ISLAMABAD - Former military ruler General (retd) Pervez Musharraf secretly handed over as many as 4,000 Pakistanis to foreign countries, mainly to the United States. This was revealed by head of the commission on missing persons on Monday.

In a briefing to the National Assembly’s Standing Committee on Human Rights, headed by Zahra Daud Fatima, Justice (retd) Javed Iqbal said that former interior minister Aftab Ahmad Sherpao was also part of the “secret handover”.

Iqbal, who is also chairman of the National Accountability Bureau (NAB), further said the Musharraf regime extradited those Pakistanis in exchange of US dollars. He asserted that there was no provision in the country’s law for such extraditions. No one including the Parliament ever questioned the role of Musharraf and Sherpao in this dark episode, Justice Iqbal regretted. He said Musharraf’s illegal and unlawful action must have been investigated. “As per the law and the Constitution, how could someone secretly hand over the Pakistani nationals to any other country?” he questioned.

Speaking on the missing persons’ case, he said Iqbal some foreign agencies illegally apprehend people and pin the blame on Inter-Services Intelligence (ISI) and Military Intelligence (MI).

Iqbal said that 70 per cent of the missing persons are found to be ‘pro-military’.

He said that often the kidnapped refrain from sharing details of the incident out of fear. A terrorist’s family should not be labelled a terrorist, he argued, adding that “with the state rests the responsibility of the family of the missing persons.” Justice Iqbal also claimed that the figures of missing persons in Balochistan were often exaggerated. “There have been several militant groups present in the province and many ‘missing persons’ have gone along with them,” he said. Former CM Balochistan Aslam Raisani and Nasrullah Baloch had been tasked to provide with the list but to no avail, the NAB chief complained.

He said the Muttahida Qaumi Movement-Pakistan (MQM-P) itself has no interest in their missing persons. Despite being in the government, and Ishrat-ul-Ibad’s appointment as the Sindh governor, the party lacked the sincerity, seriousness and interest of recovering their own missing workers, he added.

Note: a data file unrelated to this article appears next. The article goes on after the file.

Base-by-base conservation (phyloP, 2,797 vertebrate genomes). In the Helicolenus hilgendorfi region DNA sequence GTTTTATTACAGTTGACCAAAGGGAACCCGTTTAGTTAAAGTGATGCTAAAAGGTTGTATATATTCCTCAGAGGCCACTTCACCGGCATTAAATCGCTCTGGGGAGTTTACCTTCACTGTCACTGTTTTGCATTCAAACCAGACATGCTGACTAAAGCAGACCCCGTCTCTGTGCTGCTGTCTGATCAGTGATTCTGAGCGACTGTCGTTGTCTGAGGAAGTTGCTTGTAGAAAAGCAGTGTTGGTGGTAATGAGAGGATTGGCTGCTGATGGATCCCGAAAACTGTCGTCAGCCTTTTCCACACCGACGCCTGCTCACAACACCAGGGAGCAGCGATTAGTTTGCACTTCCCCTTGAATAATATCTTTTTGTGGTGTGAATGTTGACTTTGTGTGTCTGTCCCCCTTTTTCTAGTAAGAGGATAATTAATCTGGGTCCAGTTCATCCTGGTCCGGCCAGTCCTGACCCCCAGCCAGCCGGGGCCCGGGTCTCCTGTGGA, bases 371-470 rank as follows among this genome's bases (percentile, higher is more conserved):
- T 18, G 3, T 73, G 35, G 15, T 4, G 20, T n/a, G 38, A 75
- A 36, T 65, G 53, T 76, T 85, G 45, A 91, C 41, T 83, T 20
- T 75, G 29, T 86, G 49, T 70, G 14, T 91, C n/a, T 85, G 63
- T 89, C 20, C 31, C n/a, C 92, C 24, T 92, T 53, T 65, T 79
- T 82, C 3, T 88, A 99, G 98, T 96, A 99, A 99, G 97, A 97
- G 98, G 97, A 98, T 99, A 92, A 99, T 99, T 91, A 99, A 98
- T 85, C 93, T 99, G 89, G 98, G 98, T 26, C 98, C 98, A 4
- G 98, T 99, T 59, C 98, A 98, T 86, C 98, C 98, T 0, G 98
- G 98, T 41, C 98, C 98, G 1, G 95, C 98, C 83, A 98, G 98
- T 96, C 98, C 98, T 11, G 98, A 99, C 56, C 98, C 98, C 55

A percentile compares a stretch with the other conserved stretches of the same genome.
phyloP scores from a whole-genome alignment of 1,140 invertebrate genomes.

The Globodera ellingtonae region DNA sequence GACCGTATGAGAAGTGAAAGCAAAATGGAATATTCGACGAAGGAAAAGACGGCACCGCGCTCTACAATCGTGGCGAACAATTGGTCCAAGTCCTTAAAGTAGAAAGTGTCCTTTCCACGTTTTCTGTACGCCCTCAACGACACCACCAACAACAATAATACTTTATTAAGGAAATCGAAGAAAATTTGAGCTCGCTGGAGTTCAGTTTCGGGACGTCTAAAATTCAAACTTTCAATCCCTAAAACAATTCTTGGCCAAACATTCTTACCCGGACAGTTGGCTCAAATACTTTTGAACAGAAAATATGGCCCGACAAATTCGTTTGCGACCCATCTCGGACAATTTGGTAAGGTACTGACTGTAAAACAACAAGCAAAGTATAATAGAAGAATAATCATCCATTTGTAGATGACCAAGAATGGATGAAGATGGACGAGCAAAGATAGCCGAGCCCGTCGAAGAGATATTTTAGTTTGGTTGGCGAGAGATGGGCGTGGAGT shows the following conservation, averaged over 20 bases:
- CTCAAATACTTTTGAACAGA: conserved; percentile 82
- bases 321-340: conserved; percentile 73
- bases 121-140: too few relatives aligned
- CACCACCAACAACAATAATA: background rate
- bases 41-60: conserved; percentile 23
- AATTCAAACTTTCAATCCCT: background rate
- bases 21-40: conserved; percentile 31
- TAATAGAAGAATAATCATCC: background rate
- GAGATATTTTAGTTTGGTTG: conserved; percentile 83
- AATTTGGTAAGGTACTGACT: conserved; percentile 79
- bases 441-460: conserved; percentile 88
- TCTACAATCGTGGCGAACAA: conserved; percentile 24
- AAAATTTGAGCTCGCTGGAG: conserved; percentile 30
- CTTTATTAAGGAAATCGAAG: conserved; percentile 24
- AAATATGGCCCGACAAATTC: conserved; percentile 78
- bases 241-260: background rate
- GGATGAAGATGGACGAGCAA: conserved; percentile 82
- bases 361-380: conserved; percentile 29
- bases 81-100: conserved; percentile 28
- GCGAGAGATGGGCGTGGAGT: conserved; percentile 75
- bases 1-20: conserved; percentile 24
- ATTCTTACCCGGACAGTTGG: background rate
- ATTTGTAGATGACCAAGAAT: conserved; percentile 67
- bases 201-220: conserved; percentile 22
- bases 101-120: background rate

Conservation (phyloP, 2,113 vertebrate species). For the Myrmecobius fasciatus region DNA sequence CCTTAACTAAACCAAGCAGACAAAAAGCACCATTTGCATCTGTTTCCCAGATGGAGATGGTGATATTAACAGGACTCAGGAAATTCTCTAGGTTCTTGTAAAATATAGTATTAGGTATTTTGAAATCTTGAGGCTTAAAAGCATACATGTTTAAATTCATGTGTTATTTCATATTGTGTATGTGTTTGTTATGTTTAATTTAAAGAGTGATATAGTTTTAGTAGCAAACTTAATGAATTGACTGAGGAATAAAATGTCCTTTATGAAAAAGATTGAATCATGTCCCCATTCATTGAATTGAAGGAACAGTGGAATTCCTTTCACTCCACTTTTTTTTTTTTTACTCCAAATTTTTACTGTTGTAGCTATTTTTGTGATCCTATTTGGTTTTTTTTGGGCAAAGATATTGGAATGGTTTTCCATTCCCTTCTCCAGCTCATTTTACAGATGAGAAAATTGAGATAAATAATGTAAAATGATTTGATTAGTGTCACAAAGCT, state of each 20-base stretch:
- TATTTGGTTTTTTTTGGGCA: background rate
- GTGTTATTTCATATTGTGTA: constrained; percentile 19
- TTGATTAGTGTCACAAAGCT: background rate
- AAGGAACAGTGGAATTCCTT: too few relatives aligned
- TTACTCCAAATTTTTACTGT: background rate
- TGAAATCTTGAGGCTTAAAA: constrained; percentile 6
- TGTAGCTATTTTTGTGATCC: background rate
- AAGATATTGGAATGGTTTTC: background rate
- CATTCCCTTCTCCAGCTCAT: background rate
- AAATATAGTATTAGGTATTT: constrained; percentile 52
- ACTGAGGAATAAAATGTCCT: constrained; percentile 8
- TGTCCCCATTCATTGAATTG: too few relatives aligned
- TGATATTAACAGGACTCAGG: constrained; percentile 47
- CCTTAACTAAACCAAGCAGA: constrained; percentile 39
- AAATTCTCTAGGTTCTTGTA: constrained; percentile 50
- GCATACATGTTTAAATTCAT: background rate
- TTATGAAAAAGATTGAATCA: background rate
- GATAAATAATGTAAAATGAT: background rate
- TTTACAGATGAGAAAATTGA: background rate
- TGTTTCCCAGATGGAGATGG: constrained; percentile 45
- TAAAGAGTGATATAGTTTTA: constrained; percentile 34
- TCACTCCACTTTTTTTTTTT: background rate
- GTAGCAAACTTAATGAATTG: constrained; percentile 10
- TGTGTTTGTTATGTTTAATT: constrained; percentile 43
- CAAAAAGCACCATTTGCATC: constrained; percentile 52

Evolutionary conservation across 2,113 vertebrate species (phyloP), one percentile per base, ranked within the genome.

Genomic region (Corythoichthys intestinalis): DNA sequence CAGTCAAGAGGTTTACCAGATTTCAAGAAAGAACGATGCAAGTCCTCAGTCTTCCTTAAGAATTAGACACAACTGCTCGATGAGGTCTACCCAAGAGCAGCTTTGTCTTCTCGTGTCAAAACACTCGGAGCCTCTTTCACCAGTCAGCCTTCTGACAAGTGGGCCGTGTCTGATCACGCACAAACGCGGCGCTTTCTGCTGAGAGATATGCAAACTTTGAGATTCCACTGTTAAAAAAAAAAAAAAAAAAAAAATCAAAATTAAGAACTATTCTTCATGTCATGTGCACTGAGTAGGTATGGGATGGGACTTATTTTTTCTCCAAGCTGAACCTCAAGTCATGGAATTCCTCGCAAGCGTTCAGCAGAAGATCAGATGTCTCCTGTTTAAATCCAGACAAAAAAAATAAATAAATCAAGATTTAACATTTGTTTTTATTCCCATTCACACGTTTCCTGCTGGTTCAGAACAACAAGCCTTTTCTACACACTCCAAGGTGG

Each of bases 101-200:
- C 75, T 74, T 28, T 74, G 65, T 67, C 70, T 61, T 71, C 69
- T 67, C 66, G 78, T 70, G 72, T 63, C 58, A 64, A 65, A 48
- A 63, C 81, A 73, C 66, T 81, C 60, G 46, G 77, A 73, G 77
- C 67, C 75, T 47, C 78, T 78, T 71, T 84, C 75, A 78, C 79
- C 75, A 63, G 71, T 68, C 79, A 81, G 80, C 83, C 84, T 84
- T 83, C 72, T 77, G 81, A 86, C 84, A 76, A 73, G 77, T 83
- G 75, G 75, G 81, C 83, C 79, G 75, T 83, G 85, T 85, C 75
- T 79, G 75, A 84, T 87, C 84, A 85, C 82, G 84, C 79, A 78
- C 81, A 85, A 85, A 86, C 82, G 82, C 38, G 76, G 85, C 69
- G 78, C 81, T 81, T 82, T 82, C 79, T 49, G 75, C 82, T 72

MQM-P workers have been missing for the last 20 years, but former governor Ibad distributed a plot and a job to the family of a missing worker and closed the case, the NAB chief lamented. According to the NAB chairman, there are 14 cases of missing persons belonging to the party in the commission, at present and the number of missing workers is crossing a dangerous number.

The UN working group has also expressed serious concerns regarding the issue. The commission has 29 cases of MQM’s missing workers under review, which are from 1992 to 1995.

The former justice also said the commission has received 4929 missing people’s cases. The commissions solved 3219 cases from March 2011 to February 2018, he added. Presently, 1710 cases of the missing persons are under investigation. In the past two years, the commission also received 368 cases from the working group of the United Nation, most of which belong to Sindh, Iqbal added. “68 persons who had gone missing in August 2016 who were either imprisoned or had returned to homes were followed,” he said.

Iqbal further added that out of 368 missing person cases, 309 had solved. 723 cases of the missing persons cases were registered against Pakistan in a meeting held on May 2017 in Geneva of UN’s working group, out of which 505 have been solved. However, 218 cases are pending with the Commission, out of which are 14 cases of the Afghans who went missing in Pakistan from 1982-1986.

Strongly defending the ban on the international NGOs, Justice Iqbal said if he had any authority he would have never allowed such foreign organisations to operate in Pakistan. He claimed that most of the international NGOs under the garb of welfare scheme worked on the forging agencies’ agenda. He cited the example of Dr Shakil Afridi that how under the garb of vaccination drive he was working for the CIA.